Placing Animals: I enjoyed this book more than I thought, it brought up points I hadn’t considered before. I’ve read/heard perspectives on “speciesism” and how people relate to animals before but never as in-depth and concentrated as this book. The author’s point about the pet industry being driven by corporations was something brand-new to me, but in hindsight makes sense. Does my dog really need the many different brands and types of toys we’ve got her over the years, or is that mostly an idea that’s been sort of socialized into us? (There’s only one brand of dog toy she can’t destroy anyway so the answer is no). Her chapter on farms was like a more analytical side (or at least less visceral) of the Eating Animals book we read. I enjoyed reading about how/why people eat the animals they do, which we’ve talked about in class too. There was something in there about a lion-meat taco which most people would shudder and get angry about, but really it’s not much different from eating farmed pig or cow (I’d absolutely eat lion meat if it was offered). Every once in a while I even found myself answering the discussion questions at the end of the chapters, which isn’t so much a testament to the questions but a testament to Urbanik’s ability to make me think about something I don’t often think hard about.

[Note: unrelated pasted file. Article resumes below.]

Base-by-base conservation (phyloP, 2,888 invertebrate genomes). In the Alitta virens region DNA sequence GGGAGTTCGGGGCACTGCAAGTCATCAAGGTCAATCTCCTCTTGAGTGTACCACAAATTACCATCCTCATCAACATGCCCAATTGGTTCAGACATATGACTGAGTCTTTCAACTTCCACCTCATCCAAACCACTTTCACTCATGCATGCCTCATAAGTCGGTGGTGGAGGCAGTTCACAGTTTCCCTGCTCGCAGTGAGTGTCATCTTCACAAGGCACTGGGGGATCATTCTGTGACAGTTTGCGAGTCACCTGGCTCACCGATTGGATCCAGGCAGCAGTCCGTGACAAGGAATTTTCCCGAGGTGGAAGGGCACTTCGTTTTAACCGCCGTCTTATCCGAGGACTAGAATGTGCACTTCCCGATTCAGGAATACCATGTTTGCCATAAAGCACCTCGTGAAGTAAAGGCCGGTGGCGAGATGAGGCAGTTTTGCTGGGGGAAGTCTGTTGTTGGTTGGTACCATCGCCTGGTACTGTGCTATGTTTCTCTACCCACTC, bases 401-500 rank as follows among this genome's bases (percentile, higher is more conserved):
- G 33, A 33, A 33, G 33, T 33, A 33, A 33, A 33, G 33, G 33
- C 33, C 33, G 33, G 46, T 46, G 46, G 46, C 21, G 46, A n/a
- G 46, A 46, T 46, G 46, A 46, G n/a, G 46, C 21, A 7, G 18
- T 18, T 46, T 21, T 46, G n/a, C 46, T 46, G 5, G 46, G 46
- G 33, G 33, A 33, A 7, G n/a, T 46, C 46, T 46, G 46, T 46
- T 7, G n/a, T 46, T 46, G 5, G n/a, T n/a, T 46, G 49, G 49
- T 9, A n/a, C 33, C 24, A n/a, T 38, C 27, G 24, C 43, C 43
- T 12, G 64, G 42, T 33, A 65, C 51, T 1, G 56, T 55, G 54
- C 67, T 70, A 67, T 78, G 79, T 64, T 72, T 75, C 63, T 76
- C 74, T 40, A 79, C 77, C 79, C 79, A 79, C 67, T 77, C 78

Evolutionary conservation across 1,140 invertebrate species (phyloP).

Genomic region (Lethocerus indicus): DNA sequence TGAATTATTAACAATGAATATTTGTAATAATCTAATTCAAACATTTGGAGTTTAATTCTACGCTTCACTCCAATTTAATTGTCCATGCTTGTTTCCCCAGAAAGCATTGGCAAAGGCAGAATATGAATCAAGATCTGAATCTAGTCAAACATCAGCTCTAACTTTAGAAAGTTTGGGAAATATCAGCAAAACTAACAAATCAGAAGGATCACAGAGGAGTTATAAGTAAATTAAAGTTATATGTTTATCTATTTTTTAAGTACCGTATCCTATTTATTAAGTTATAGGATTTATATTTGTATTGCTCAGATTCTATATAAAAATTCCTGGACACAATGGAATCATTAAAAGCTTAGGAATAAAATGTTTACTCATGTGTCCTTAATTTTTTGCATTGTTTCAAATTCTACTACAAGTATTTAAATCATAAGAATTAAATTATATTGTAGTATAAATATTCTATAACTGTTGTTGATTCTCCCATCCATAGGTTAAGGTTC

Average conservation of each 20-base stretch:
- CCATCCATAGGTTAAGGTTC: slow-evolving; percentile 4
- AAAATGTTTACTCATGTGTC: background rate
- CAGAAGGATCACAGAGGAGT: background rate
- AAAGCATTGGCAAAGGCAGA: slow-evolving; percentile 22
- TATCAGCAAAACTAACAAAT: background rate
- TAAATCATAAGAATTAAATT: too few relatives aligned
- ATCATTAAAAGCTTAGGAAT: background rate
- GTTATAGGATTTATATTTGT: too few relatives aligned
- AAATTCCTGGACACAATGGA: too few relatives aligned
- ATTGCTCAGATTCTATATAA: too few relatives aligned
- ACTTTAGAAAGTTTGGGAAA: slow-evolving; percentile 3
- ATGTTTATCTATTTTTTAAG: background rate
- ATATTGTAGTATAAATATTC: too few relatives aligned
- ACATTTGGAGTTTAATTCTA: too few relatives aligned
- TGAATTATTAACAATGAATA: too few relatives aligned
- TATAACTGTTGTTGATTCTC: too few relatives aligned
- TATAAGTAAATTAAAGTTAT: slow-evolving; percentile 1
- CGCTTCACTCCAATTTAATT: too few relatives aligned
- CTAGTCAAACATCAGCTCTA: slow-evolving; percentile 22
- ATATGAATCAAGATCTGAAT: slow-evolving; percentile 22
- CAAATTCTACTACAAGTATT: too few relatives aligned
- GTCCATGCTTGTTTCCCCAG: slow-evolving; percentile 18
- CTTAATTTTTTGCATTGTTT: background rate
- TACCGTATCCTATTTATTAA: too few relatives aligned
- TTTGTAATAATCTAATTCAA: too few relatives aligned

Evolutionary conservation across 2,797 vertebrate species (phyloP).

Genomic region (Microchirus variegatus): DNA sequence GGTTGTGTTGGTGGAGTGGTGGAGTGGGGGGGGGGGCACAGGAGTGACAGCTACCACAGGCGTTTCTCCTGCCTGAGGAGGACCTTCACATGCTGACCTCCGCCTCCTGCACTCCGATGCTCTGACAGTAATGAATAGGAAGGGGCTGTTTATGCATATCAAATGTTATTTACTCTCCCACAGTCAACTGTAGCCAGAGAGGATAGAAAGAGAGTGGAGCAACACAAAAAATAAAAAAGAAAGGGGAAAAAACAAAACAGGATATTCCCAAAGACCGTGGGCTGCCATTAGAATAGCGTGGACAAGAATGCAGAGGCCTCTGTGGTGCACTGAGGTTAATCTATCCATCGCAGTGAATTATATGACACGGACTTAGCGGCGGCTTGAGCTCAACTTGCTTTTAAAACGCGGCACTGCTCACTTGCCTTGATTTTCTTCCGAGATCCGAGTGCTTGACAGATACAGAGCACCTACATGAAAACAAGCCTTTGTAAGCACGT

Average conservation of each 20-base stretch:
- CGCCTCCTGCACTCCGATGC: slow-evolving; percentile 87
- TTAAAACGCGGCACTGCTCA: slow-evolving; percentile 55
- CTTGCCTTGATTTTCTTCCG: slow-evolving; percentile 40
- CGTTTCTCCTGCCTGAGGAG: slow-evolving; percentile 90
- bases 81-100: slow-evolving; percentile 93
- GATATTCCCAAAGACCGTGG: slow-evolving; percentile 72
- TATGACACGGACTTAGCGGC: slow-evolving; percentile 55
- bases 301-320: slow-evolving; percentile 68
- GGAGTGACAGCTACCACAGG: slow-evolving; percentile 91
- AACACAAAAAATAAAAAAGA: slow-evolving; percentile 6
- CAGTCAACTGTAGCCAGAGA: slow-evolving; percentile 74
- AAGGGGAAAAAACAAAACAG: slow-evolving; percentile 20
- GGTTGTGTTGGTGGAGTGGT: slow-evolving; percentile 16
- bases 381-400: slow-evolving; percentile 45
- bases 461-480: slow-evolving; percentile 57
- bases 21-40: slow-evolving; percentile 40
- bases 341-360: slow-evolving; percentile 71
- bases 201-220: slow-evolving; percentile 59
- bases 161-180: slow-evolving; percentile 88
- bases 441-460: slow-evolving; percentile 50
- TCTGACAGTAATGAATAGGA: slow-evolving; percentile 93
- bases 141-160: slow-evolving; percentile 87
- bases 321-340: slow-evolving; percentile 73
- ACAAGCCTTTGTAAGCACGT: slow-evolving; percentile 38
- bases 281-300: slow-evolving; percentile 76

Red garter snakes are known for having really large mating rituals that involve thousands of individuals in huge “mating balls” that last for days. It’s kind of creepy to watch and it also seems to be making males die faster than if they mate separately. The males sometimes don’t eat for weeks at a time. They can also suffocate under the weight of thousands of snakes, or be easily picked off by predators. Overall it seems like this is a super inefficient way to mate.
(i’m not scared of snakes, this guy is really cute)